Viability was a major factor too. But Dinesh Kumar Kotha, co-founder and chief executive officer at Bengaluru-based ConfirmTkt, an online reservation app, thinks this shouldn’t be an issue. “The subsidy is only for the non-AC classes. Private players were also expected to run in the premium segment, where there is no subsidy,” he pointed out.

 
“Even in the Tatkal and dynamic pricing mechanisms, people are ready to pay the higher price. Take the case of Tejas, on routes such as Delhi and Varanasi, IRCTC has proved that profit can be made with higher prices and airlines-like facilities, he added.

The answer for pricing concerns can be had, in fact, from the Tejas Express. IRCTC earned Rs 7.73 lakh in the first month.
Tejas touched this profit mark at an average occupancy of 62 per cent during the first month. Kotha believes services are viable at this level of occupancy. “Each train will cost around Rs 150 crore. There will be also be capital and marketing costs involved, in addition to the haulage and power charges to be paid to the Railways. I believe that with 50-60 per cent occupancy, companies will be able to achieve breakeven at a trip level. A continuous occupancy between 70-80 per cent for five years will help you recover the entire investment,” he reckoned.

 
A senior Railway official also pointed out that demand would not be an issue. The routes selected for private trains have over 100 per cent occupancy, so adding one more train will only help decongest demand.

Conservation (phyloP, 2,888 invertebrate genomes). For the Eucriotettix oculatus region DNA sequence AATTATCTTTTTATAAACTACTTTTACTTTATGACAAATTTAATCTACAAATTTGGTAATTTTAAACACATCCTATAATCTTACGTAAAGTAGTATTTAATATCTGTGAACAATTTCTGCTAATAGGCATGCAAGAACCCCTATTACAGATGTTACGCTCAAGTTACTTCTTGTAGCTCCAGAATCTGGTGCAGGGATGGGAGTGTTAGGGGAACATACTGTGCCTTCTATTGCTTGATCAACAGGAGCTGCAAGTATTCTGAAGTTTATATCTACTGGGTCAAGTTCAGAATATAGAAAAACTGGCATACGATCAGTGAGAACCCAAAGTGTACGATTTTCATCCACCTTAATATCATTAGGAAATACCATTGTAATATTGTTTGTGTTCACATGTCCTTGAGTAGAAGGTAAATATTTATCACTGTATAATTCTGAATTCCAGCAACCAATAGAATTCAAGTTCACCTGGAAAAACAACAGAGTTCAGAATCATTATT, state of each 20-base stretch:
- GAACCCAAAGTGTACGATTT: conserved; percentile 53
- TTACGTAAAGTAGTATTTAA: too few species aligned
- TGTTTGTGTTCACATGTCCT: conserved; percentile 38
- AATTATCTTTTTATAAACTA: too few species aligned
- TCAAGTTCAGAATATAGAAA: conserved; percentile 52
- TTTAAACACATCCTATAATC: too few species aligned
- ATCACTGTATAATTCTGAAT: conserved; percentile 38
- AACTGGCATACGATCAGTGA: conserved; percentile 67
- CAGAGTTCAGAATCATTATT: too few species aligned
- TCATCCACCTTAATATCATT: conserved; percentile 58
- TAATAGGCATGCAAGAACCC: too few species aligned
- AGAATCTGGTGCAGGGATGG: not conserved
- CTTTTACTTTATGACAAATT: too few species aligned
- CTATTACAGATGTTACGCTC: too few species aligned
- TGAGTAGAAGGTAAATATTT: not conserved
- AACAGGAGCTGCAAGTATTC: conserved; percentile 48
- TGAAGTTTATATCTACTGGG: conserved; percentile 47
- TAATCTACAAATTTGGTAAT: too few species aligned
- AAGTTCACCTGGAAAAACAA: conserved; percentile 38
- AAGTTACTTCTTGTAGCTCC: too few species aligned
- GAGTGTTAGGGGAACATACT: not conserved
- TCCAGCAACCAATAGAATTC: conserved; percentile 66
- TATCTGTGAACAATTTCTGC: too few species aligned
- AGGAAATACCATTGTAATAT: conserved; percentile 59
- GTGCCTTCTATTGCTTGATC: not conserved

Dynamic pricing will also ensure viability. “I believe that there will be no upper limit for fares of such trains. At present, 30 per cent of those using the Indian Railways travel in air-conditioned classes. They are ready to pay more if they get better services from a private player,” said Subrat Nath, managing director of Spanish manufacturer Talgo's India arm.

 
Plus, trains have an advantage over airlines in that most stations are located in city centres, whereas airports tend to be on the outskirts, helping passengers save commute and wait times (since airlines require checking in two hours ahead of the flight).

 
But competition of this nature also imposes hidden costs. For example, IRCTC offers compensation on the New Delhi-Lucknow Tejas Express at Rs 100 for a delay of more than one hour and Rs 200 for a delay of more than two hours.

 
It will, thus, be a perennial risk factor in daily operations. April 2021, when Though a punctuality guarantee is embedded in the bids, the fact is that on-time performance is one factor that will always be outside the control of private train service providers the bids are expected to be finalised, will reveal whether the private sector thinks train services is a risk worth taking.  

The New Route
  • 151 private trains to run on 109 routes
  • Concession period: 35 years
  • Private emtity to ensure 95 per cent punctuality
  • Expected investment: Rs 30,000 crore
  • On July 1, RFQs for 12 clusters were invited
  • Financial bids to be invited by January